Justice Scalia thinks so.
SCALIA: Right. I mean, that is false. Some people say, you know, ”What are you Scalia, a historian? You’re going to figure out what this man in 1791, when the Bill of Rights was ratified – ” Yes. I can do that, just as I can decide patent cases.
What do I know about patents? I know nothing. But I listen to each side. They bring – that’s what the adversarial system is all about; each side has an interest in bringing forth the best evidence possible. So, just as I can decide a patent case by evaluating – in fact, it’s even easier for me to evaluate historical evidence than it is for patent evidence for Pete’s sake.
Judges do this all the time. It’s the council who have to be expert, or who have to know where to point the judge’s for expert advice. And I don’t see why judges cannot do history. They have to do history all the time.
I have no doubt that the methodology and approaches originalist scholars and judges use conflict with generally accepted historian practices. I’m also fairly certain that the approach Judges use to deal with Intellectual Property differs from the approaches of engineers and scientists (think of a Daubert hearing). The approach Judges use to deal with economics and antitrust law differs from the approaches economists take. The approach Judges use to deal with issues of faith differs from the approach members of the clergy and philosophers take, and…. (I can go on…).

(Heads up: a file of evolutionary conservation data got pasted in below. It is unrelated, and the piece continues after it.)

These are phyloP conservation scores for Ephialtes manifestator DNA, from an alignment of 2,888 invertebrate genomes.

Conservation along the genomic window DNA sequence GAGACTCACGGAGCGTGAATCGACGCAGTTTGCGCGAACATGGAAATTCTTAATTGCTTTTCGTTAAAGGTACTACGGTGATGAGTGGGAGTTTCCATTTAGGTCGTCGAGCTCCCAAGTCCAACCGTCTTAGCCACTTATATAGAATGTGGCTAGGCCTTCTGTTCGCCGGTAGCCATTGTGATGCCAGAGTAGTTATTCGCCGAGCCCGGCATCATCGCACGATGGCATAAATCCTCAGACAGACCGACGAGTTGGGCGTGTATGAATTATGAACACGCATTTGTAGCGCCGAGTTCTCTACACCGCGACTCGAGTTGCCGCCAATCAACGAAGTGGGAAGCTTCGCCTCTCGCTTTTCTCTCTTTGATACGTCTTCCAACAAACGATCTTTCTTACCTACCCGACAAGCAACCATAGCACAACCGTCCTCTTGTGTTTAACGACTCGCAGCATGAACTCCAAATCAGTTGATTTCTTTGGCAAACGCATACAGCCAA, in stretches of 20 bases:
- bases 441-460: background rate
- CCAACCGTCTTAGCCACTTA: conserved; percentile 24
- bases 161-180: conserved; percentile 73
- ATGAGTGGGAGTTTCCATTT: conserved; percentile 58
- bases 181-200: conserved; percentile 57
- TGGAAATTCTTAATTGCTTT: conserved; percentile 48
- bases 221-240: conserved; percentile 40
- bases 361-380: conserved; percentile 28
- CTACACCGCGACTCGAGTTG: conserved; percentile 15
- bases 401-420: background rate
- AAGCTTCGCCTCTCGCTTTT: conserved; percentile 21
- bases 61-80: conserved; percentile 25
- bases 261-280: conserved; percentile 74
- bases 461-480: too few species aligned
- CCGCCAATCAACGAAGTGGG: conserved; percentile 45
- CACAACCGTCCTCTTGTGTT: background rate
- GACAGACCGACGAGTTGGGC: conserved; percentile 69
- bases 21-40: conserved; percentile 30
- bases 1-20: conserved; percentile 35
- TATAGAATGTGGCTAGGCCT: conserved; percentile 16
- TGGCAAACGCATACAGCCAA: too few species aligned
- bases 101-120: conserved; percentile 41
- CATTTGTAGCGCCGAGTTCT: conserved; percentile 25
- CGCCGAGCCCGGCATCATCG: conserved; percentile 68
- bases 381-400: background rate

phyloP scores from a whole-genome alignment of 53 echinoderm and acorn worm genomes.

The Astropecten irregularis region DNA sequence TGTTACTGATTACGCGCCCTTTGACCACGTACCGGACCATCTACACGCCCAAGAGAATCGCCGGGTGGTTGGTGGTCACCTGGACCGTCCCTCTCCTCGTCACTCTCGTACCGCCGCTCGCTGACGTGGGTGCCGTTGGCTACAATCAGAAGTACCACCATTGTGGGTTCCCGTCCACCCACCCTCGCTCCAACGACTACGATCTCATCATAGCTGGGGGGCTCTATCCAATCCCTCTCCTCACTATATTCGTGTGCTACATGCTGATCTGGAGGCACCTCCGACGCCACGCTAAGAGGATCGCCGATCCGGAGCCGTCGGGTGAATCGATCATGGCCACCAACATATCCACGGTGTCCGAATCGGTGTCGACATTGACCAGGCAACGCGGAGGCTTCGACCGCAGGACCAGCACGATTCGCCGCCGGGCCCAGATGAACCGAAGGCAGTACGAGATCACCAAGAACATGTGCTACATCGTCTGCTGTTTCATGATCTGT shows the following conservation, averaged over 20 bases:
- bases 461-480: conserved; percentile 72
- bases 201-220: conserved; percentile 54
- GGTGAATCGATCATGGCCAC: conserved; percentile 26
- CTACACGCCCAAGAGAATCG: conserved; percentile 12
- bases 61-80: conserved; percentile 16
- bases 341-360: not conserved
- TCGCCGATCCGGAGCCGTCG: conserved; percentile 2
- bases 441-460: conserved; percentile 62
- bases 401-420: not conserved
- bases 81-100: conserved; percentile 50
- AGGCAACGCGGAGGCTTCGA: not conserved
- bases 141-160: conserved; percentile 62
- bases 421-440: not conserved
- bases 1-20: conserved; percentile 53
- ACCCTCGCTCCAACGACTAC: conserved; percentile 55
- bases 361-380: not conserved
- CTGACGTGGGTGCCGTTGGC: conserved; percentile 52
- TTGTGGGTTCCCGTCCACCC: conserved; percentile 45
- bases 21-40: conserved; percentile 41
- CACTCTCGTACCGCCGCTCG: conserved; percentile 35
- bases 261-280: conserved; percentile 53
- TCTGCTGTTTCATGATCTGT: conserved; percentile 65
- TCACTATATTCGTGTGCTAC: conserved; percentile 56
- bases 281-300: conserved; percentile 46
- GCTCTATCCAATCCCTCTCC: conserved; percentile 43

Judges aren’t historians. Judges aren’t engineers. Judges aren’t philosophers. Judges judge.
Judges are frequently forced to reach outside the area of law to understand complicated topics. Indeed, if one accepts conceptually the doctrine of originalism (and most judges would, at least to some small degree), then understanding what certain things meant 200 years ago–a historical inquiry–is a necessity (what to do with that history is a whole different ball of wax).
That being said, even within the best lights of judges, there is good history and better history. Judges should strive to do better history, within the adversarial system.